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Seattle Police Sends All Non-Patrol Officers To Handle 911 Calls As Vaccine Mandate Deadline Looms

Seattle, WA – The grossly understaffed Seattle Police Department (SPD) is sending non-patrol officers and detectives on emergency calls due to a severe officer shortage that will likely become even worse when the mandatory COVID vaccine mandate deadline hits on Monday.

Sending detectives and non-patrol units to 911 calls as first responders is referred to as “Stage 3” operations within the SPD, according to KOMO.

The agency moved into Stage 3 operations on Wednesday, which the Seattle Police Officer’s Guild (SPOG) described as an “unprecedented move.”

That means any on-duty sworn SPD employee can be dispatched to a call – even education and training employees or those who haven’t been on patrol in years, according to KING.

Over 300 officers have left the SPD in the past year, KOMO reported.

Hundreds of additional officers could be fired on May 18 if they refuse to comply with the city’s mandatory vaccine order.

“We can’t afford to lose one, that’s how desperate we are to hold onto to people,” SPOG President Mike Solan told KOMO. “If we lose more officers the public safety situation will become that much more untenable here.”

The City of Seattle adopted a mandate imposed by Washington Governor Jay Inslee which requires all healthcare workers and state employees to be fully vaccinated by Oct. 18 if they want to keep their jobs, KING reported.

In order to meet the deadline, employees needed to have received the Johnson & Johnson single-dose vaccine or their second dose of the Moderna or Pfizer vaccine by Oct. 4 to qualify as being fully vaccinated by Oct. 18.

City employees who provided proof of their vaccination by Oct. 5 were also awarded with eight hours of paid leave, The Seattle Times reported.

According to the most recent numbers from Seattle Mayor Jenny Durkan’s office, 186 SPD officers have still not provided proof of vaccination and 98 more are seeking exemptions, KOMO reported.

A total of 782 officers have submitted proof of their vaccination status.

“We are at record lows in the city right now,” SPD Chief Adrian Diaz told KING back in April. “I have about 1,080 deployable officers. This is the lowest I’ve seen our department.”

Chief Diaz sent out a letter to SPD staff about the vaccine mandate on Oct. 1, imploring them to “get it done.”

“At the moment – we have to assume we have hundreds of unvaccinated individuals based on the information submitted. This could create a disruption to unit of assignments,” the chief wrote. “Please submit your proof of vaccination – or please go get the vaccine and then submit the proof of vaccination.”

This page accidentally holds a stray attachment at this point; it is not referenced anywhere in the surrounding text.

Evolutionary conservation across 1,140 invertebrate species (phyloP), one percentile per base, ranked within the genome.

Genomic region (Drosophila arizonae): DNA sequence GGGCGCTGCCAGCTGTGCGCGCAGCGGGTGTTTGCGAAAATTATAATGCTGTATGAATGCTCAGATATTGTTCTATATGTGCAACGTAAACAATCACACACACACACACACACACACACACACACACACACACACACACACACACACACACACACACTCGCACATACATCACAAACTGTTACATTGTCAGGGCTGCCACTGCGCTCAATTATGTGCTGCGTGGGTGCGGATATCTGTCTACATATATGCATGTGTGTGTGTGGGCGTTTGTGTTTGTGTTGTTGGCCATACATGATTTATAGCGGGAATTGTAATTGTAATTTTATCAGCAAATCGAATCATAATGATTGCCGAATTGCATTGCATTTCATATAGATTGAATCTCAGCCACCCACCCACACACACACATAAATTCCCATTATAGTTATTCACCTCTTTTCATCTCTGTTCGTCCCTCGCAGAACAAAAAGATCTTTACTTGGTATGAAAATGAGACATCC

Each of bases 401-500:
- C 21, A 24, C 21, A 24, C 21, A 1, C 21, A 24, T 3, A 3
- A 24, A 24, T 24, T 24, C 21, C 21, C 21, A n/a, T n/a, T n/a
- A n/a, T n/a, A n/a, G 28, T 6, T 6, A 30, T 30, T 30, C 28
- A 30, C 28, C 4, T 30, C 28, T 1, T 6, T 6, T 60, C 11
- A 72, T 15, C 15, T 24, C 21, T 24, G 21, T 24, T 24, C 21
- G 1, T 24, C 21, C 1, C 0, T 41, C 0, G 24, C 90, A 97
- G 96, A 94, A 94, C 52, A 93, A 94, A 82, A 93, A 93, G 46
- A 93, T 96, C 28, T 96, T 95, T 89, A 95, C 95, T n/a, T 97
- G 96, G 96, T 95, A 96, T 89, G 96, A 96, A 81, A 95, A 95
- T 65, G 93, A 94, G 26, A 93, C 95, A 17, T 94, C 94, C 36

Chief Diaz reminded his officers that Oct. 4 would be the last day to receive the vaccine in order to qualify for the Oct. 18 “vaccine mandate deadline.”

The SPD had 1,157 fully-trained, sworn officers as of August, according to The Seattle Times.

But 108 of those officers were on disability or leave, leaving the number of officers available to respond to calls at just 1,049.

“How can this city afford more officers leaving at a time when we already have extremely long priority one from police to somebody’s call for desperate help?” Sloan asked. “To me it’s unreasonable.”

With the mandate deadline looming, every member of the SPD who came in to work on Wednesday was required to be in uniform and ready to go out on calls, regardless of their regular assignments, KOMO reported.

Durkan’s spokesperson, Anthony Derrick, said the SPD will have to make due with the officers they have left after the Oct. 18 deadline.

“Mayor Durkan sincerely hopes that anyone at risk of leaving the City or at departments statewide will make the decision to stay by getting vaccinated,” Derrick told the Associated Press.

“The definition of a police officer’s job is to maintain public safety and protect the communities they serve,” he added. “Eighty-eight percent of our Seattle Police Department staff have been vaccinated, so they can continue to do their heroic work to save lives.”

Written by
Holly Matkin

Holly is a former probation and parole officer who is married to a sheriff’s deputy. She is a regular contributor to Signature Montana magazine, and has written feature articles for Distinctly Montana magazine.

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Written by Holly Matkin


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